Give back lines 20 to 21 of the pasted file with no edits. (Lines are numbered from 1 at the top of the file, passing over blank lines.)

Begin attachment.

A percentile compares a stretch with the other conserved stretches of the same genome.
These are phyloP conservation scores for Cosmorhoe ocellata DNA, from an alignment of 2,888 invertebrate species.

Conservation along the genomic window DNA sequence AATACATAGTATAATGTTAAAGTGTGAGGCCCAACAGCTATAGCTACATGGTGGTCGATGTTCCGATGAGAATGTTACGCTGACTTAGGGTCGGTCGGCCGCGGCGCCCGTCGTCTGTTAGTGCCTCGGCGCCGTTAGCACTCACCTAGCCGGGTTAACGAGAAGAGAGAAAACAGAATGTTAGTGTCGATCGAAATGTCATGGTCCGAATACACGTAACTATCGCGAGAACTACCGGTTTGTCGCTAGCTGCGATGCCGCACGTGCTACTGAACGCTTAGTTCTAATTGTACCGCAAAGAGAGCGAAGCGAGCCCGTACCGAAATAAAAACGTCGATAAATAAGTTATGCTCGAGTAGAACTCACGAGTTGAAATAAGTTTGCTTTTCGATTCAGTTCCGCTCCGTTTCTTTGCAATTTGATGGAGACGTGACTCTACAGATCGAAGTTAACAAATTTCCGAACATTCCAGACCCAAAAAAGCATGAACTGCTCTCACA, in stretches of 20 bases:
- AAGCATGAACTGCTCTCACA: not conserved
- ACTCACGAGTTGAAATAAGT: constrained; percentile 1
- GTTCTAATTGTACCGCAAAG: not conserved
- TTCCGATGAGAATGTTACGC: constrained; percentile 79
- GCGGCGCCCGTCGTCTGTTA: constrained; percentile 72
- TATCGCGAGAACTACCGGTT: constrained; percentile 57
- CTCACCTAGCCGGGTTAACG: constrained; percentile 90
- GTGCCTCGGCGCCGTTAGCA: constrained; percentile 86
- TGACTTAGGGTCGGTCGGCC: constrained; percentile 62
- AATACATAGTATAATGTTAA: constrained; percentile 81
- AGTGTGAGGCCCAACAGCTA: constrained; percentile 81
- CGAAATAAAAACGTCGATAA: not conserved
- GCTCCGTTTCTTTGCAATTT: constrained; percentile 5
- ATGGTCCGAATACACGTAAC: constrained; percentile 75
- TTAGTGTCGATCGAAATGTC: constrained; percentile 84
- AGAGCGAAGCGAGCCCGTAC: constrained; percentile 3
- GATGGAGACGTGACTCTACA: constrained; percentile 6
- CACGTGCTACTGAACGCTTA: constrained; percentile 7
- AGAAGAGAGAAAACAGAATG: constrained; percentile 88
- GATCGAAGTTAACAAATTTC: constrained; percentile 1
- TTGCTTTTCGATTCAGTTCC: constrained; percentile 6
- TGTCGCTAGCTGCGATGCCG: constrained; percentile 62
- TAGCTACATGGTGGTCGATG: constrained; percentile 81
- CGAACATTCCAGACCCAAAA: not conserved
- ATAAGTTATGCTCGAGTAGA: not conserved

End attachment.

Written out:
- GATGGAGACGTGACTCTACA: constrained; percentile 6
- CACGTGCTACTGAACGCTTA: constrained; percentile 7